Correct me if I am wrong, but in Korea there seems to be a difference between the “yuhja” (or Korean woman) and your average woman. I don’t completely get it myself but I’m trying. “There’s nothing better than a good ‘yuhja'”, says 44 yo office manager, Mr. Kim. “Nowhere else in the world will you find yuhja, but you can find women anywhere else in the world.¡± I think what he means is that Korean women are unique in their nature.
What is it that makes these yuhjas so different from their feminine counterparts around the world? What makes them so special at what they do? Is it the way they “cheng-gyuh” a mans life? Is it the way they cut fruit for their guests? No doubt for many centuries, our yuhjas have suffered. In most cases because of evil-outsiders, but also many times because we have been such ³ª»Û ³ð’s. She has come quite a ways from the past and has evolved into a beautiful creature.
But there is definitly something special about our women. How else can you explain the phenomenon of yuhjas excelling in the world of sports today? Just look at all the great woman golfers and archers in the Korea. It¡¯s very telling of the yuhja nature. Is it that yuhja’s have more of a propensity to be accurate? And if that is the case, then would that imply “Korean women are always right?”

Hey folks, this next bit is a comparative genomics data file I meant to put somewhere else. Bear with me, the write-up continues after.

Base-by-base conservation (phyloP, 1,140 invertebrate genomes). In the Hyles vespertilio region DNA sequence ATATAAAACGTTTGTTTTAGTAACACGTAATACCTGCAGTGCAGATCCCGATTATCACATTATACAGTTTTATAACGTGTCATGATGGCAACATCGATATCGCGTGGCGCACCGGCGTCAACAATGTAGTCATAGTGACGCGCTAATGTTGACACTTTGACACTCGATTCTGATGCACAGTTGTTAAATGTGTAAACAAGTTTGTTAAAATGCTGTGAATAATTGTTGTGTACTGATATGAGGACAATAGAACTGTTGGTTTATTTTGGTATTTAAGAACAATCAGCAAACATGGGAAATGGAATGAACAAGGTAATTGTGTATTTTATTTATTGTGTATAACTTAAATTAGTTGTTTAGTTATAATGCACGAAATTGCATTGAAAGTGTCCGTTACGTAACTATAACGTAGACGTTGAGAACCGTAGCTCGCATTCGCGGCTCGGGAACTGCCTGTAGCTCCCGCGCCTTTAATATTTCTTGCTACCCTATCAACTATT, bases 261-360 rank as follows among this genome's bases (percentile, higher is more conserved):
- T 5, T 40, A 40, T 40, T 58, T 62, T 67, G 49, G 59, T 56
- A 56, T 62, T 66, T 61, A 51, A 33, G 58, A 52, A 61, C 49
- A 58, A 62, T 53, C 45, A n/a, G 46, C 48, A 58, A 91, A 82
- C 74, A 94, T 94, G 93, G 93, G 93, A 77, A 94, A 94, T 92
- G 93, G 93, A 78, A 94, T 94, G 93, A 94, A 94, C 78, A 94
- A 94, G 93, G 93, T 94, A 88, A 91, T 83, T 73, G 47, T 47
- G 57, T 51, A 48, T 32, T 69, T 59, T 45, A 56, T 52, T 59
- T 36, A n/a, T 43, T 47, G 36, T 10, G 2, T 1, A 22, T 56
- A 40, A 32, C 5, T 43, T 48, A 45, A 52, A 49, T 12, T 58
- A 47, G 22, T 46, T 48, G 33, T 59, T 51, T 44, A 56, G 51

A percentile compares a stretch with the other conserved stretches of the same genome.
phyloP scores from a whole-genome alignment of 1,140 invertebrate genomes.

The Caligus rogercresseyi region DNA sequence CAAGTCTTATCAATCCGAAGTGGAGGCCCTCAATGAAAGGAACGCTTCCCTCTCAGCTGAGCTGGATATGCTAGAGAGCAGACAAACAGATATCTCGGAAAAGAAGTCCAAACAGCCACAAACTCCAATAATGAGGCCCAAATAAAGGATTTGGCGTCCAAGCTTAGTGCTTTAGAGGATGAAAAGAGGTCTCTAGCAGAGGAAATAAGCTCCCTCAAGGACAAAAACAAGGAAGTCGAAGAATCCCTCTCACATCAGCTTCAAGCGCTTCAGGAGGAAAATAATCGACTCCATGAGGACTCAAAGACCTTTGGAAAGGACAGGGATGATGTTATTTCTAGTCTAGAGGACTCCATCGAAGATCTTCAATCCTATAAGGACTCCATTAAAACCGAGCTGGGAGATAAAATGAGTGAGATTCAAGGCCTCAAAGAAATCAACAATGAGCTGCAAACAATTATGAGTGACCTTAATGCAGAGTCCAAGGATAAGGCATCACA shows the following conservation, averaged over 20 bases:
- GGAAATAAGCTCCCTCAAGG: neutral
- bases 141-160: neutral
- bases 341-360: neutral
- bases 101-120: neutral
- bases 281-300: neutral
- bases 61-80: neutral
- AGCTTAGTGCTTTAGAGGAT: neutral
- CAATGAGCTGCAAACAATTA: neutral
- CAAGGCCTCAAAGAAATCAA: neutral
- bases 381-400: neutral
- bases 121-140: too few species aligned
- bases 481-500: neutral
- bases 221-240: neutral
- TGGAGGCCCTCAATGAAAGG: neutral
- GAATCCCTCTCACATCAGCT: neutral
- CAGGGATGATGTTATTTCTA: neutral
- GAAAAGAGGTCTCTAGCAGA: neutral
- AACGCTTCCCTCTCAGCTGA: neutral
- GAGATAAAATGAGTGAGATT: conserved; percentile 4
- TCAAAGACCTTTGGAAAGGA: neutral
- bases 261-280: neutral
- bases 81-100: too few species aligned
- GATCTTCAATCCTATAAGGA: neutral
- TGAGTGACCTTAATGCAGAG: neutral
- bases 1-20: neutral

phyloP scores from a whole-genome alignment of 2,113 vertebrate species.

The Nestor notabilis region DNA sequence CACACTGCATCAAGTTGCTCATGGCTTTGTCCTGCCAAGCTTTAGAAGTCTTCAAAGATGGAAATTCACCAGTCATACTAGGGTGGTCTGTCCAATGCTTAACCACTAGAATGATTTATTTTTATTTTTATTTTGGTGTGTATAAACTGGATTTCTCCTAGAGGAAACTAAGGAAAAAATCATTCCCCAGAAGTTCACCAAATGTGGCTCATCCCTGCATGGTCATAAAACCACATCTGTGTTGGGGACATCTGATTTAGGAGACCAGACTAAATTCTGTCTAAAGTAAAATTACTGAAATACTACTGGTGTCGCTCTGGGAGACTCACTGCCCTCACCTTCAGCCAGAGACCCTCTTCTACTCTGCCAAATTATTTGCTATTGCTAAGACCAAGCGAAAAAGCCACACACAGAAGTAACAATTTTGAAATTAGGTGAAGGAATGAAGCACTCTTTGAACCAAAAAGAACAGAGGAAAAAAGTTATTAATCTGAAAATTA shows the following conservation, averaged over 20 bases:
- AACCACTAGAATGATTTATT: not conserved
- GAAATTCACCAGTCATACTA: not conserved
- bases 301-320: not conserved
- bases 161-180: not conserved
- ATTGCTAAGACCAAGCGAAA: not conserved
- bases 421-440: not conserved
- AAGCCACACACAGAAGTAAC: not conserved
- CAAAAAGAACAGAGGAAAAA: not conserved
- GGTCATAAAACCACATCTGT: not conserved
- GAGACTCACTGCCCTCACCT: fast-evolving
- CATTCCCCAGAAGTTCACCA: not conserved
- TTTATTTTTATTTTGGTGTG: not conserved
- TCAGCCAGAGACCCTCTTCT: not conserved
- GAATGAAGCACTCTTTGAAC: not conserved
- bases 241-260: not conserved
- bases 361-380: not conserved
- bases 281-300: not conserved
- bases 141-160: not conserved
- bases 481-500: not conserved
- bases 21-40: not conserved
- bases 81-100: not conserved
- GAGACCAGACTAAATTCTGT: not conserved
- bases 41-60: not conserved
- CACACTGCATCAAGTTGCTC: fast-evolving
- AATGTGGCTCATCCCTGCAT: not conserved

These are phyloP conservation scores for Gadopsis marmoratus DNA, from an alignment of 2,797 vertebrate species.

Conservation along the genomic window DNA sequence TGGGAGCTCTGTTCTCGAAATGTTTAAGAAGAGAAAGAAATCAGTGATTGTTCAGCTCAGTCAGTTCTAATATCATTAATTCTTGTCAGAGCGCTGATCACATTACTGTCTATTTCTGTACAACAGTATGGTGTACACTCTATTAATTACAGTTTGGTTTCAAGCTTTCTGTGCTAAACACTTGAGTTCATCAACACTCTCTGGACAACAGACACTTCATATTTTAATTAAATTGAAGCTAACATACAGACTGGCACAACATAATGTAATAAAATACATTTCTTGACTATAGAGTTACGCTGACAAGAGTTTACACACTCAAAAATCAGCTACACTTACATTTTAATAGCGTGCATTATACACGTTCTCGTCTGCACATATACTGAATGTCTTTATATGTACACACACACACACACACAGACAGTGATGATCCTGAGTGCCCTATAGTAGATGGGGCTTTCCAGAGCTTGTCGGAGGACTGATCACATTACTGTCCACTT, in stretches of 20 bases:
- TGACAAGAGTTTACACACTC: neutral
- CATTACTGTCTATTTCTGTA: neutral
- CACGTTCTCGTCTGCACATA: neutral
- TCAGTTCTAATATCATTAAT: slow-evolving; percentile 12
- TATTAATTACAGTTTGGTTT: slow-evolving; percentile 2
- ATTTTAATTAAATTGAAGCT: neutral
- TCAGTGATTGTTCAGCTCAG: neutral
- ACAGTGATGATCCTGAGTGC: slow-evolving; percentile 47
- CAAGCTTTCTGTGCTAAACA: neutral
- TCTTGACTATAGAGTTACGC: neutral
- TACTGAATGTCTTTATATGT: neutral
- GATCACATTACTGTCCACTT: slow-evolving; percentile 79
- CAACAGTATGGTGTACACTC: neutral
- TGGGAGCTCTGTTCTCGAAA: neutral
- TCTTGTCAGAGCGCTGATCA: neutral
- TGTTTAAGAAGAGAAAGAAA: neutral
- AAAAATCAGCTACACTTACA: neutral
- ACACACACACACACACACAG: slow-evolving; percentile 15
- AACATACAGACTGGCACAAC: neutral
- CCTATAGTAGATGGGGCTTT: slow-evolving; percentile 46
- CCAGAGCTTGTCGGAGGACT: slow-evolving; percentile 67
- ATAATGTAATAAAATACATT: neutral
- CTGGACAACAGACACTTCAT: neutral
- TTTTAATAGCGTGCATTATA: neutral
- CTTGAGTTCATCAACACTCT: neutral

27 yo Ms. Kim believes the yuhjas excel because of the very culture of Korea and what they were taught since being a little child. “¿©ÀÚ´Â Â÷ºÐÇÏ°í Á¶½ÅÇØ¾ß ÇÑ´Ù”, she says. In other words, since they were little girls, their mothers have been telling them they must be calm, quiet, composed and careful of their conduct….if not everything else! They live their lives around this saying.
The namja and yuhja are like yin and yang. The western version of men and women are like yin and yin. The women want to be men. The women want to do just as men do. But in Korean culture, it is different. “Korean women do not want to think like men or act like men. They want the right to be women in the FULLEST sense of the word. They also want to be equal partners with men in all things, but within the context of their feminine nature. They prefer a clearly defined ‘woman’s world’ that is on an equal footing with the ‘men’s world” (1)
In the same sense, I heard literal translations from Korean to English do not exist. Let’s go back to Mr. Kim again, “Western definition of friend is very different from Korean definition of chingoo (Ä£±¸). That is why you do not understand Korean movie, ‘Chingoo’, like I understand.” I thought I did understand it! In all his great brutal honesty, I do believe Mr. Kim is not taking anything away from the value of what a western style chingoo is. I just think he sees friends are made differently in Korea.
I still do not understand everything I want to understand, but I can say I do understand a tad bit more than I did yesterday. It’s kinda like what Eumak012 commented on in my last post. “it’s easy to make american music. all u gotta be is be american and write music.” (2)
(1) De Mente “Korea’s Business and Cultural Code Words”, pg. 445, 2004